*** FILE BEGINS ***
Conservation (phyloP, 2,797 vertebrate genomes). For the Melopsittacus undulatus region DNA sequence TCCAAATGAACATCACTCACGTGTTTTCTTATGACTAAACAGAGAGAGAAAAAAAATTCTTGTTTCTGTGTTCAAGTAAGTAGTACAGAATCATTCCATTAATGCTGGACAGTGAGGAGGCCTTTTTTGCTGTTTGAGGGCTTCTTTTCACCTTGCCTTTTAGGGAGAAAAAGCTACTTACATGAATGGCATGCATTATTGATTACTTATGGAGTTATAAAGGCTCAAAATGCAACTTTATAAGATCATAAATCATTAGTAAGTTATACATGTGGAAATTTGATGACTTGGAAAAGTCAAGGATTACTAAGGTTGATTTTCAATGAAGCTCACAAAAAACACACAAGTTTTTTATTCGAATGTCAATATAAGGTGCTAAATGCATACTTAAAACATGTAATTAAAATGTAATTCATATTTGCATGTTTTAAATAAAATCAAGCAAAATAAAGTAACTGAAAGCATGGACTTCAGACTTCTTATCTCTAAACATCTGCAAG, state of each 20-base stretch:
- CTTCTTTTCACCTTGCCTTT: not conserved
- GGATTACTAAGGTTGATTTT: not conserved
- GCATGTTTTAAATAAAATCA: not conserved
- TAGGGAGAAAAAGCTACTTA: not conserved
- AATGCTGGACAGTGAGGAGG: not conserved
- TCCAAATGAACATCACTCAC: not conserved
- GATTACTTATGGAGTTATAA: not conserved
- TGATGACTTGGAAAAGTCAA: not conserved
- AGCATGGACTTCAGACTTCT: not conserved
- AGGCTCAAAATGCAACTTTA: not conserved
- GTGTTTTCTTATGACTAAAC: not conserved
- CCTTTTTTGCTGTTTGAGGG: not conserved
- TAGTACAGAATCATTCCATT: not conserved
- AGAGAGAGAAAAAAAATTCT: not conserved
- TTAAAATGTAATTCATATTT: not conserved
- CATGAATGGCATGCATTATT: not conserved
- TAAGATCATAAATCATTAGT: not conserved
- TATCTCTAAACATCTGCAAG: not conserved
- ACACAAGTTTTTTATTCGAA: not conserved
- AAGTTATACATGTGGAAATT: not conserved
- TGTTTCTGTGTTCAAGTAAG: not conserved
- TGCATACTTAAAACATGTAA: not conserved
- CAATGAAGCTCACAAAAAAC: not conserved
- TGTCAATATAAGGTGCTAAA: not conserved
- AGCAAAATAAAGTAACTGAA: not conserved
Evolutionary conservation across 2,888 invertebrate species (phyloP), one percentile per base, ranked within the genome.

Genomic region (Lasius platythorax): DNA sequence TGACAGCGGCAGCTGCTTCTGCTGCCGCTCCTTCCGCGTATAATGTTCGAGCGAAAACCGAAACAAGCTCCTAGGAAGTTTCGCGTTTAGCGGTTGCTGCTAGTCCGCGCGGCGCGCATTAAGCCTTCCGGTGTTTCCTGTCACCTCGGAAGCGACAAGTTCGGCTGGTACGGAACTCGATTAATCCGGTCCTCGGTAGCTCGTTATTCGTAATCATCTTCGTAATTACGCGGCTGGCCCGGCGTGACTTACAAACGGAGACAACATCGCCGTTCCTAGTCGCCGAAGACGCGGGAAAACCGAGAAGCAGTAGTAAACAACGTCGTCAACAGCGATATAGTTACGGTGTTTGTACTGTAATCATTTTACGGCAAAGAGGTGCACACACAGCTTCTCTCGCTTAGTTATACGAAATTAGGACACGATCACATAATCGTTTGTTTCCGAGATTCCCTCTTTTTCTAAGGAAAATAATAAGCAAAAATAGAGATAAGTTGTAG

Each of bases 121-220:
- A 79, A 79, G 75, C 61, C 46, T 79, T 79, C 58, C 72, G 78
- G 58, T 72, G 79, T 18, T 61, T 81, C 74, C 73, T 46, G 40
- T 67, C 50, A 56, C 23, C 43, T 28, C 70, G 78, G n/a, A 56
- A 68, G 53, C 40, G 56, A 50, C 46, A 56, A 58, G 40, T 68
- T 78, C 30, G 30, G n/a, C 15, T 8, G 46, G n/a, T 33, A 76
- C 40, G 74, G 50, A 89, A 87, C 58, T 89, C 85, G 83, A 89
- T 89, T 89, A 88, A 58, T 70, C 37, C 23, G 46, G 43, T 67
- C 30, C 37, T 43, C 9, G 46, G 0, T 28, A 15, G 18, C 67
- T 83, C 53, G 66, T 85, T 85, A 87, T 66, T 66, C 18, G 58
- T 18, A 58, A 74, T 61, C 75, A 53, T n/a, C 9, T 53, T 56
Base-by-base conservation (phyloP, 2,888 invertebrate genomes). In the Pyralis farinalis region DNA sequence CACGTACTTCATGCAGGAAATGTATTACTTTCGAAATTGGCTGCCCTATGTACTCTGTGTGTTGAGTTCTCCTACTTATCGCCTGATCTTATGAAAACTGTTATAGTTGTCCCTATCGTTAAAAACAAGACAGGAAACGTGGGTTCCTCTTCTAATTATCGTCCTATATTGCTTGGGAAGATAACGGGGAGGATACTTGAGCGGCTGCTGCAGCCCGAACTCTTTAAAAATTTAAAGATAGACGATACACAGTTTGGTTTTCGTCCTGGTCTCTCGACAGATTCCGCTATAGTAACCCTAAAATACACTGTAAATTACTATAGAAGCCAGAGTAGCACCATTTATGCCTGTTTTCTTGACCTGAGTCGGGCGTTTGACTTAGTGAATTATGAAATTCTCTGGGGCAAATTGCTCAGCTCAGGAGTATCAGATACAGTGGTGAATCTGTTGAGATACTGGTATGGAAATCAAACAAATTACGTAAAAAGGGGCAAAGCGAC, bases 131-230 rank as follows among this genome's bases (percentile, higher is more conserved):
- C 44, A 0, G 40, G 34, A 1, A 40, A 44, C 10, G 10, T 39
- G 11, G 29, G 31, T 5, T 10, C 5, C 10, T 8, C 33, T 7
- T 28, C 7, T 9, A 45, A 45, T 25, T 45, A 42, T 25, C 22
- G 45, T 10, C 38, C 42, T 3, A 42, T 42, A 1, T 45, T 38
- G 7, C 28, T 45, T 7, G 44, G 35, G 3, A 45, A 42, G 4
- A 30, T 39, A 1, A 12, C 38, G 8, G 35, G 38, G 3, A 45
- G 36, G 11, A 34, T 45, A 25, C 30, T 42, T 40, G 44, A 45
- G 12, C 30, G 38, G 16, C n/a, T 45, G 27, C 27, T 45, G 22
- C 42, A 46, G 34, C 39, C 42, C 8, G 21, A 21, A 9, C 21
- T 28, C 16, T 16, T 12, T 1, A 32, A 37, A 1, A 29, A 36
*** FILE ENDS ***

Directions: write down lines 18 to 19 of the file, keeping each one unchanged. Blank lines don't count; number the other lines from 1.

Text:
- TAAGATCATAAATCATTAGT: not conserved
- TATCTCTAAACATCTGCAAG: not conserved